Somehow, along the way, Matt and Don became best friends. For the first few weeks Matt was in town Don let him sleep in the jail and invited Matt to his home for meals. Matt's quiet nature and impeccable manners quickly won over Lucy, and of course, Matt and Felicia took instant notice of each other.
When Matt found a place of his own, Felicia would often bring him a lunch that they would share. She usually also brought an invite to supper from her mother. As time went on, Don and Lucy came to look at Matt as one of the family, and Matt, for his part, felt like he had finally found the home he had searched long to find.
One day Don mentioned to Matt that if he was going to live in the west it would be best if he learned to shoot. He took Matt out to a back canyon to show him the proper way of handling a pistol.
"Matt, when facing up to another man, speed counts, but always remember that it's accuracy that is most important. Boot Hill is full of men that got off the first shot but put that shot into the ground in front of them. Make sure your first shot counts." Marshal Don instructed.
He continued "You may have heard of the 'shooters crouch' - The good shootists never use a crouch or anything else that would cause them to tense up. Find a stance where you are comfortable, free and easy. Aim the gun like you are pointing your finger, and let your gun become an extension of your finger."
Matt had a natural talent for shooting. His natural hand-eye coordination enabled him to shoot quickly and accurately. However, Matt believed in the old saying; practice makes perfect, so he could often be found practicing on his own.
Don was a good hand with a gun and had been around many of the best men with a pistol. But one day while he and Matt were riding together he learned something about Matt that startled even him.
While they were riding the trail, Don saw a rabbit. As he mentioned that a nice fat rabbit would be a good addition to that night's stew, he slapped leather. Just as he gripped his gun he heard a boom and the rabbit's head disappeared. Startled, Don looked up to see Matt's smoking pistol. Matt had blown the rabbits head off from nearly 30 yards! Shocked to be so badly outdrawn, Don looked at Matt and said "That was some shot; do you think you could do it again?"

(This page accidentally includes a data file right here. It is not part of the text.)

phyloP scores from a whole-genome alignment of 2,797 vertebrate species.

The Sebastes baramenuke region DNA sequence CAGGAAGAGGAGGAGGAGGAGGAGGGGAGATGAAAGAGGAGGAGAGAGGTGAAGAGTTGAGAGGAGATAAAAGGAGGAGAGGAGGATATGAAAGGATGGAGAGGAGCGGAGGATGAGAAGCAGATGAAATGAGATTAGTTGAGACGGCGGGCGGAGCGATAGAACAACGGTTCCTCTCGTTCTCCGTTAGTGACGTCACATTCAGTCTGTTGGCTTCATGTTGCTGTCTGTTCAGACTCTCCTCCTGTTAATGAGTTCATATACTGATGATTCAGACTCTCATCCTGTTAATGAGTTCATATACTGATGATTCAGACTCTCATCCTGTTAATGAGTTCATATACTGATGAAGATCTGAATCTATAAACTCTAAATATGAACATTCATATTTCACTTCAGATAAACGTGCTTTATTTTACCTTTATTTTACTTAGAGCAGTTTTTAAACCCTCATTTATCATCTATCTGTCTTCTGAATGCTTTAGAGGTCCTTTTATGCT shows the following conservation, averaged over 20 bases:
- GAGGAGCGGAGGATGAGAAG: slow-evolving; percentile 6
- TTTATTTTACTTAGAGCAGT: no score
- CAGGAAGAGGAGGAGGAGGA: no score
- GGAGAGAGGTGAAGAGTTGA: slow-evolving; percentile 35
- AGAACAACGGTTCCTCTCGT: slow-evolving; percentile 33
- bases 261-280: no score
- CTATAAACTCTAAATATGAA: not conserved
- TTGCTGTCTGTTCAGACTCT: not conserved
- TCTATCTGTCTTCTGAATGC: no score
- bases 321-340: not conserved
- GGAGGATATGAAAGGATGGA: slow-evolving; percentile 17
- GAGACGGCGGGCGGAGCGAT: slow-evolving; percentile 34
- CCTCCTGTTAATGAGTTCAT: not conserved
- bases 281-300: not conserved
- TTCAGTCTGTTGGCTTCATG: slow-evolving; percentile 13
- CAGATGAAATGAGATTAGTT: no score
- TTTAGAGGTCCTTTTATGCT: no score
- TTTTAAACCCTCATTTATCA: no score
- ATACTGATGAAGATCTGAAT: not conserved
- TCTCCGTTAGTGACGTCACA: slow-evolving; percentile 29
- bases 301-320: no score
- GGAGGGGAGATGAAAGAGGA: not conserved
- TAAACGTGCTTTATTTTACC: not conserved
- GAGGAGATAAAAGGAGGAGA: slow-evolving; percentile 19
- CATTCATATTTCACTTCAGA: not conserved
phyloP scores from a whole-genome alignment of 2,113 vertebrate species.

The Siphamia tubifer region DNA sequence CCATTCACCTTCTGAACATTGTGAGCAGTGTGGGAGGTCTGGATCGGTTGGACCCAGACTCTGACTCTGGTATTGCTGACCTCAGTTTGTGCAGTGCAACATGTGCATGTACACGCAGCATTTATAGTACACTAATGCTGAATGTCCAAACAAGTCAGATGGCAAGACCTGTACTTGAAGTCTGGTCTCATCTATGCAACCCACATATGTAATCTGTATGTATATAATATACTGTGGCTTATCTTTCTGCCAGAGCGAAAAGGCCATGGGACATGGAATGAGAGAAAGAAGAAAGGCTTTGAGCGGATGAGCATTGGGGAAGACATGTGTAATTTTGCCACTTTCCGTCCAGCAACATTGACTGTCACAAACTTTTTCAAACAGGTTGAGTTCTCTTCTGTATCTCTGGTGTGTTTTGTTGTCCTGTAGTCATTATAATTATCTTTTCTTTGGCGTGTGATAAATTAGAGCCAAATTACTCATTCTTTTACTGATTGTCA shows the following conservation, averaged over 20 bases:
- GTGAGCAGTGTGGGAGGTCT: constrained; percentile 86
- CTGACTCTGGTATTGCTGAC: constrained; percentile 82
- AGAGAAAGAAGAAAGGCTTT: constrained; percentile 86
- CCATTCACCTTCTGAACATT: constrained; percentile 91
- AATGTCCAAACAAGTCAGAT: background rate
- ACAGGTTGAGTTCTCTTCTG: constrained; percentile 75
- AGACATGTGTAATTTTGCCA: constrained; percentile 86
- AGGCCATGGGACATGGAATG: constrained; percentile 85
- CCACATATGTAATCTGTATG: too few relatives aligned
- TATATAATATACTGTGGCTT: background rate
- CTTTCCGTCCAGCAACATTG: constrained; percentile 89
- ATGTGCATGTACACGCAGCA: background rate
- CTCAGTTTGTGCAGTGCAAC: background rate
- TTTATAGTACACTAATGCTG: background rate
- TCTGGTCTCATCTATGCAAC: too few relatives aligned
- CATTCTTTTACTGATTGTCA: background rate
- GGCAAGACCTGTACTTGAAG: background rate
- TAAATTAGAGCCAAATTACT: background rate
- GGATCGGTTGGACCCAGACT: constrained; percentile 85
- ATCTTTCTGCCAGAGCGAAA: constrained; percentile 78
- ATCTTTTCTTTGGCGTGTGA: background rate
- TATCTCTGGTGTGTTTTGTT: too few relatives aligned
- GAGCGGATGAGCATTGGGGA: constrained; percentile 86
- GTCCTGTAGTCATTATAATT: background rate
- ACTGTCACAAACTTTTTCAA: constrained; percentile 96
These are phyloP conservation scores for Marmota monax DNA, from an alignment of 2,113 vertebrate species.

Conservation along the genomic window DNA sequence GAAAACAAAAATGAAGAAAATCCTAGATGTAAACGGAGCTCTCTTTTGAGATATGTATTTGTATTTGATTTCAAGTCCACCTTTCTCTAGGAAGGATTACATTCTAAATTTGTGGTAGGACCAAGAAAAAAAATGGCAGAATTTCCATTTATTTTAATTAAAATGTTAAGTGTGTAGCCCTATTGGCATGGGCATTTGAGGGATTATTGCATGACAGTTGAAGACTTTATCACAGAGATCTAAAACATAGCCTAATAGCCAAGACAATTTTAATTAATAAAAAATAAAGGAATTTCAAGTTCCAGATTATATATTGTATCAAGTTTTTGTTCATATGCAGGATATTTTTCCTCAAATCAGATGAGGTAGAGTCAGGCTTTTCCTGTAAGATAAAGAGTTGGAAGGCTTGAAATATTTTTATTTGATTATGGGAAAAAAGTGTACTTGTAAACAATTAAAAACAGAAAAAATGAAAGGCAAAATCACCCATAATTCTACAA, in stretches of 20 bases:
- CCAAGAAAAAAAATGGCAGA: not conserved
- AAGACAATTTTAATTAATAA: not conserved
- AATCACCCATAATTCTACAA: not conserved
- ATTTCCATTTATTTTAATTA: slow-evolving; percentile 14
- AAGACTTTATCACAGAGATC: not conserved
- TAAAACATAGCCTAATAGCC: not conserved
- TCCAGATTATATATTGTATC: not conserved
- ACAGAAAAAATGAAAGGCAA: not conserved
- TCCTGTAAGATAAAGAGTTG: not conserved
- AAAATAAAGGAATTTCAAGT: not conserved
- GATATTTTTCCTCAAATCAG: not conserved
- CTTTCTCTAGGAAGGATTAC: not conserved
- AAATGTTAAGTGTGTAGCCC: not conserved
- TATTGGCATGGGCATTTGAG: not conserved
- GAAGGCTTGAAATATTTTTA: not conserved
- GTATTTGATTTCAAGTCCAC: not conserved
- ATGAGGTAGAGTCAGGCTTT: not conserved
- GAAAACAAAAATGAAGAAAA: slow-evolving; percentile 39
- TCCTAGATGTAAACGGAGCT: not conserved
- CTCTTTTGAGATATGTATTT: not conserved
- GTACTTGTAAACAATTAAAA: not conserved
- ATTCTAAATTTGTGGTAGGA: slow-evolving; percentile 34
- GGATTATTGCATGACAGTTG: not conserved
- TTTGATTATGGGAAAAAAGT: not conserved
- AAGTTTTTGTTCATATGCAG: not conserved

Matt answered "I imagine so."
Half an hour later another rabbit ran across their trail at about the same distance as the first rabbit.
"Rabbit!" Don shouted.
The roar of Matt's gun sounded almost before Don got the word out. The rabbit's right ear and half its head disappeared.
Don recognized that Matt was truly one of the fastest men alive with a six-shooter. Don decided to keep this information to himself. There was no need to spread the news. Too many young men yearn to try out known fast men in an effort to create a reputation for themselves. Don didn't want Matt to have to deal with the pressure that being a top fast draw could bring.
One evening the following spring, the town held a box social. For the event, the eligible young ladies in the area would each prepare a box dinner, and an auction would be held for the boxes. The winner of each box would get to eat with the young lady that had prepared the box dinner. Along the front table were arraigned the gaily-decorated boxes.
The boxes were supposed to be anonymous, but somehow word always got out. Sometimes it was the young lady clueing in her boyfriend. Sometimes it was crafty young men trying to find out which box belonged to the best cook in the area. Sometimes it was young men wanting to wind up another young man who was sweet on one of the ladies – bidding against the young suitor just to drive up the price and make the young couple a little nervous.
Matt really wanted to win Felicia's box, but he only had $2.75. Since Felicia was so pretty and popular, Matt was nervous that he might not have enough money.
.... There is more of this story ...